Kapler was fired after just two seasons in Philadelphia, both of which saw the Phillies fail to reach the postseason.

Now officially minted as the newest manager of the Giants, NBC Sports Philadelphia Phillies Insider Jim Salisbury spoke about Kapler’s tenure and how it ended for the 44-year-old.

“I’m sure Gabe learned a lot, because a lot of things went wrong,” Phillies Insider Jim Salisbury said on SportsNet Central on Tuesday night. “Failure can be a great teacher.”

An overall record just below .500 (161-163) doesn’t necessarily evoke abject failure, but Giants president of baseball operations Farhan Zaidi made sure to cover all his bases (I’m sorry, it’s late) in learning about Kapler’s time in eastern Pennsylvania. 

One thing the front office liked, in particular, was the reviews from players who had operated under Kapler.

“Players like Gabe a lot,” Salisbury said. “ And I think the reason they do is he lets them do whatever they want.” 

Although Kapler’s leadership style resonated with his roster in Philadelphia, he had a much stronger connection to Phillies’ management than he did with his own dugout. 

“I always thought in Philadelphia, he bonded a lot better with the front office than he did with the clubhouse,” Salisbury said. “I didn’t think they always played for him, but I think he always responded to what the front office wanted.”

[RELATED: Zaidi addresses Kapler controversy after Giants hire him]

Joining an old co-worker in Zaidi likely will make that transition a lot smoother for Kapler, but it remains to be seen how players in the Giants’ clubhouse respond to a very different style of manager from three-time World Series champion Bruce Bochy.

More on Kapler from NBC Sports Philadelphia

Leadership issues led to Kapler's firing
Kapler's reactions on final day of Phillies season
Bryce Harper's thoughts on Kapler's future
Kapler and Velasquez have miscommunication

Why Farhan Zaidi tied his, Giants' fortunes to new manager Gabe Kapler

Why Farhan Zaidi tied his, Giants' fortunes to new manager Gabe Kapler

SAN FRANCISCO -- The best way to get through life on social media is to never check the mentions, but a lot of Giants employees couldn't help themselves over the past month.

The franchise's search for a new manager was mostly quiet outside of the building, but occasionally a scrap of information would leak out, and Giants fans were not shy about making their opinions known about one particular candidate. Team employees found themselves gravitating toward Twitter, reading some of the reaction.

Gabe Kapler was the favorite when the Giants started this process more than a month ago, and in the end, he was Farhan Zaidi's choice.

Zaidi and Andrew Friedman nearly hired Kapler as the manager in Los Angeles before settling on Dave Roberts, but given a second chance, the Giants' president of baseball operations is tying a large part of his own future to Kapler, whom the Phillies fired last month after two seasons.

This perhaps is the biggest decision Zaidi will make over the course of his initial five-year contract with the Giants, and it's one he did not at all take lightly.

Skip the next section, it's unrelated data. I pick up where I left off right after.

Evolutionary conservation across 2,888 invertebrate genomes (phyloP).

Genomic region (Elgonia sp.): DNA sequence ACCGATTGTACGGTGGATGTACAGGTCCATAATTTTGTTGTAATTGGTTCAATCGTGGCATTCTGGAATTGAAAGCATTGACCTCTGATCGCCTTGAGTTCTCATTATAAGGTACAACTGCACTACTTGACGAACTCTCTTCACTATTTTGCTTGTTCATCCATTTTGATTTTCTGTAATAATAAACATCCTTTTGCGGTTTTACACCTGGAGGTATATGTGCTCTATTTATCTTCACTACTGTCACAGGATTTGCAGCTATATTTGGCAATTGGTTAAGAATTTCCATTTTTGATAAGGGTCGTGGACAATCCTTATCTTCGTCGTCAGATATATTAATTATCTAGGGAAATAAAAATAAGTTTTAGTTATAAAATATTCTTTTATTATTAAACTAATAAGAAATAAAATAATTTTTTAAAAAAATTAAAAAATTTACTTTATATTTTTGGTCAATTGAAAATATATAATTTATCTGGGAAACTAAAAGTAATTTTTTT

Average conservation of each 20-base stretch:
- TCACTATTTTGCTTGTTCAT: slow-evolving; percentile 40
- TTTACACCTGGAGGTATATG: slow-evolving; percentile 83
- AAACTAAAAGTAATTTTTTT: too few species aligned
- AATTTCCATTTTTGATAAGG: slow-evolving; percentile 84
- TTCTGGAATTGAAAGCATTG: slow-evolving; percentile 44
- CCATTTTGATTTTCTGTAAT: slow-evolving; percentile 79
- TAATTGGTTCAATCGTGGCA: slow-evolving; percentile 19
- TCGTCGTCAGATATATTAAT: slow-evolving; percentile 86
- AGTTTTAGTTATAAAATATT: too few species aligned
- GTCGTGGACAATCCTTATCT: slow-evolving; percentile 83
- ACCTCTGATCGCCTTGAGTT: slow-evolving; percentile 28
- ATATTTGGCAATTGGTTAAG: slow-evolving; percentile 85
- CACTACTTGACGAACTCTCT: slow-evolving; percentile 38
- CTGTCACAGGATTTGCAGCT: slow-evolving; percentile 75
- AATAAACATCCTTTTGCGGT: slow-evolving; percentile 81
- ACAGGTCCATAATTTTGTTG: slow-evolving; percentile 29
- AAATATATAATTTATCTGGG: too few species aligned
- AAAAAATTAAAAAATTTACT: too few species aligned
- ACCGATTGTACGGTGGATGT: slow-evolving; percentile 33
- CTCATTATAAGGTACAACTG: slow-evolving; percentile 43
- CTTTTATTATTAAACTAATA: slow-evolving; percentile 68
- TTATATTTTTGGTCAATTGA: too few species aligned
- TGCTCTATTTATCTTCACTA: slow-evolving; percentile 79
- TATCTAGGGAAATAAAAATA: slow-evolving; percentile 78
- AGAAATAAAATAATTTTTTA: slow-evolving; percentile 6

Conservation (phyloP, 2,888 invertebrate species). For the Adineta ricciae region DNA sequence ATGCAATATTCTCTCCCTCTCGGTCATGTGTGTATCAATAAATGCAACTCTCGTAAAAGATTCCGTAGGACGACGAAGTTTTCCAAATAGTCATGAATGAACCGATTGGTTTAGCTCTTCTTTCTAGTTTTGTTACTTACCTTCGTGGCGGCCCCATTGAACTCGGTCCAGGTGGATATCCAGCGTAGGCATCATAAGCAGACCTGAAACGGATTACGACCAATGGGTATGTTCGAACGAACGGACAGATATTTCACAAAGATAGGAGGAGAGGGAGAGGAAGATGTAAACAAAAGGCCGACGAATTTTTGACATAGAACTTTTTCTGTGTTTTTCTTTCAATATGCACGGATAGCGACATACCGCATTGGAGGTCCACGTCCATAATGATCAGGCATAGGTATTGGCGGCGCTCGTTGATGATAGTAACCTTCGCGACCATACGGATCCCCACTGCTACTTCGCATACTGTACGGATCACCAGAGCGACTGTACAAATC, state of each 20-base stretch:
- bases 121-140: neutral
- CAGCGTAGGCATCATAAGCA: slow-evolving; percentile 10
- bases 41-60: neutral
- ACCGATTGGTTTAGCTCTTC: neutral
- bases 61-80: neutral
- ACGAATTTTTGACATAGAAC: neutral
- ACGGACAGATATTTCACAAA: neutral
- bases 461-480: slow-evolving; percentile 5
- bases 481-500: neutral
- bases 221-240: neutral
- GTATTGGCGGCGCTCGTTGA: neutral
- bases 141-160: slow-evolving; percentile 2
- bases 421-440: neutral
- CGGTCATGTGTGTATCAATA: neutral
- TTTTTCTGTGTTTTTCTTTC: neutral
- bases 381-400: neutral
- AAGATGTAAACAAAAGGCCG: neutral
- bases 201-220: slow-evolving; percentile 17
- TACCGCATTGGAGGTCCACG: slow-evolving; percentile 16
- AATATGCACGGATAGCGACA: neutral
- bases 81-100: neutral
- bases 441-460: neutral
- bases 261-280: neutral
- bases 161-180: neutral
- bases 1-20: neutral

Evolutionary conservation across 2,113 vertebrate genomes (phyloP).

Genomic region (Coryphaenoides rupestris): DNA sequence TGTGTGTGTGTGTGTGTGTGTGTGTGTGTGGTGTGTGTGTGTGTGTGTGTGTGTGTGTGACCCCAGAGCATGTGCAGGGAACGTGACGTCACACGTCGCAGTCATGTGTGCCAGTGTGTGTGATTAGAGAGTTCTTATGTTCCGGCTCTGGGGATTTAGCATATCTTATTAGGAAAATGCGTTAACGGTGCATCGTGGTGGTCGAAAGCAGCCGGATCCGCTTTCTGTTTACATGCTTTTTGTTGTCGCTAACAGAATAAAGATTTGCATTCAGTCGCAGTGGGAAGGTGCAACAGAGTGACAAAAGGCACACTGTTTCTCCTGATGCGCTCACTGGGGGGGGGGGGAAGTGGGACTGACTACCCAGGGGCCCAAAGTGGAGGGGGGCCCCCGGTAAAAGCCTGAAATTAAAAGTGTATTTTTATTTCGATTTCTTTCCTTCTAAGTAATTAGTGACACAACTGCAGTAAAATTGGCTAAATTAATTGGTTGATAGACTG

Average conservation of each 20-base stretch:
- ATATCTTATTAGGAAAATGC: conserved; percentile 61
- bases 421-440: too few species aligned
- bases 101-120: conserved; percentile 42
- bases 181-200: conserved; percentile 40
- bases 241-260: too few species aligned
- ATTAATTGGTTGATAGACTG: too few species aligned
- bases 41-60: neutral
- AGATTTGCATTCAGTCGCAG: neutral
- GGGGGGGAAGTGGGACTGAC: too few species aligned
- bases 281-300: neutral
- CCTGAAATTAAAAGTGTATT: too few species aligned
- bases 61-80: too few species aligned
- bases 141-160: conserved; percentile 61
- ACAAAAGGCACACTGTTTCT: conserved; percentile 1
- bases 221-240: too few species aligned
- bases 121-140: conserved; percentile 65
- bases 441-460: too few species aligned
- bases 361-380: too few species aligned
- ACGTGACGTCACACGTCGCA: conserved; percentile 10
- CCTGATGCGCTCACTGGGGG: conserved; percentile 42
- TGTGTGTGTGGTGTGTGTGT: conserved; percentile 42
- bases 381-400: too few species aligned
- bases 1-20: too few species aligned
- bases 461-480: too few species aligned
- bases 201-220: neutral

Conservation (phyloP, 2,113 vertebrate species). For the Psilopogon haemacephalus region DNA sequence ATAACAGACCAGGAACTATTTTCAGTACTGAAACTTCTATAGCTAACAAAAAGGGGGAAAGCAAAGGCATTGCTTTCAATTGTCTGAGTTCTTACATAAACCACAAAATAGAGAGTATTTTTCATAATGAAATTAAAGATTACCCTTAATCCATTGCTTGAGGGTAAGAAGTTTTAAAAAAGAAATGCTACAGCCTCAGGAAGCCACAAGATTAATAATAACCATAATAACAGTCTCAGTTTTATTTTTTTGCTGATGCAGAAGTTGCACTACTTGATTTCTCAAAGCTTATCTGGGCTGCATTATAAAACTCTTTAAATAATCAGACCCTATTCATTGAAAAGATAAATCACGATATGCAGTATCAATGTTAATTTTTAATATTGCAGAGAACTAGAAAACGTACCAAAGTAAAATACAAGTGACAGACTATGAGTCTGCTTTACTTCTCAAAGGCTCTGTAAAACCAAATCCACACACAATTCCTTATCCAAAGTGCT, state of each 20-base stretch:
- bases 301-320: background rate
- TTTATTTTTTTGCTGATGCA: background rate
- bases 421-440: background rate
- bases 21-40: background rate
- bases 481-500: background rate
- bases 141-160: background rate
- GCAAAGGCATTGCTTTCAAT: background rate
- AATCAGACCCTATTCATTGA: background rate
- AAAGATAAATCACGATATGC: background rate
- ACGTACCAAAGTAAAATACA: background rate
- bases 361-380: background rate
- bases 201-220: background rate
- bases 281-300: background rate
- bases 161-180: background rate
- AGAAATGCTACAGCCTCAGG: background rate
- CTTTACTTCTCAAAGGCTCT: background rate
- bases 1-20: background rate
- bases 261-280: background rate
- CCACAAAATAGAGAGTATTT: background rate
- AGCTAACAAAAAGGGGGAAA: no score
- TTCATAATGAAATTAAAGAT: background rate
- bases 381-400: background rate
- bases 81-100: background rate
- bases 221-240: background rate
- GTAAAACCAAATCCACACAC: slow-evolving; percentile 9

The Giants knew Kapler would be a controversial choice, and sources say there was division at the upper levels of the organization about which way they should go. As the finish line neared, Kapler came back to San Francisco.

"He has met with everybody we have," one Giants person said Monday.

There are team employees who preferred Astros bench coach Joe Espada and a path with less baggage, but in the end, this was Zaidi's choice, and it needed to be.

When the Giants brought Zaidi up from LA a year ago, they handed him the keys to the baseball operations department. You can't do that, and then keep him from making his own decision with his most important hire.

Zaidi was deliberate, interviewing two internal candidates and a handful of rising coaches from other organizations. As of Monday afternoon, some of his coworkers believed Zaidi truly had not made up his mind, but the search kept coming back to Kapler.

The reasons for optimism are clear. Kapler is known as a good communicator, and he was a rising star while with the Dodgers. The Giants believe they need changes across all levels, and Kapler helped modernize the Dodgers while serving as director of player development. While he went 161-163 as the manager in Philadelphia, Kapler does have two years of experience and hopefully has learned from his mistakes. Zaidi has publicly talked of the boost a manager can get the second time around.

Kapler certainly has the résumé that can help overhaul a Giants clubhouse that had become stale. He played a dozen years in the big leagues, and that carries significant weight. His time working in the minors should serve him well, as he takes over a team that used 64 players in 2019 and expects to bring in plenty of prospects over the next two years.

But there also are reasons why you'd be ratioed with the mere mention of Kapler as a front-runner. There are questions about the way he handled assault allegations against Dodgers prospects while in LA, and Kapler and his bosses will have to answer those as he's introduced Wednesday. Zaidi gave his initial thoughts Tuesday night, but he'll likely have to address it again. Kapler will, too.

[RELATED: Krukow explains why he likes Kapler's hiring]

Ultimately, this decision will be judged on wins and losses, and Kapler is coming off a rough finish in Philadelphia. The Phillies had plenty of injuries, but they went 81-81 and finished fourth in the NL East after adding Bryce Harper.

The Giants have been worse than that in recent years, of course. That's why they brought in Zaidi and tasked him with overhauling the organization. They gave him the keys and trusted him to make the right decisions.

The first year was mostly positive, with the big league roster showing strides and the farm system hinting that it might get this team back to contention sooner than expected. This is the start of Zaidi's second year with the Giants, so he took a big swing, giving Kapler a three-year contract. Starting Wednesday, when they'll stand side by side at Oracle Park, they'll try to prove it was the right decision.

The easiest way to do that is one that worked for the previous regime. Win, and win big.

More on Kapler from NBC Sports Philadelphia

Leadership issues led to Kapler's firing by Phillies 
Kapler's reactions on final day of Phillies season
Bryce Harper's thoughts on Kapler's future
Kapler, Velasquez have miscommunication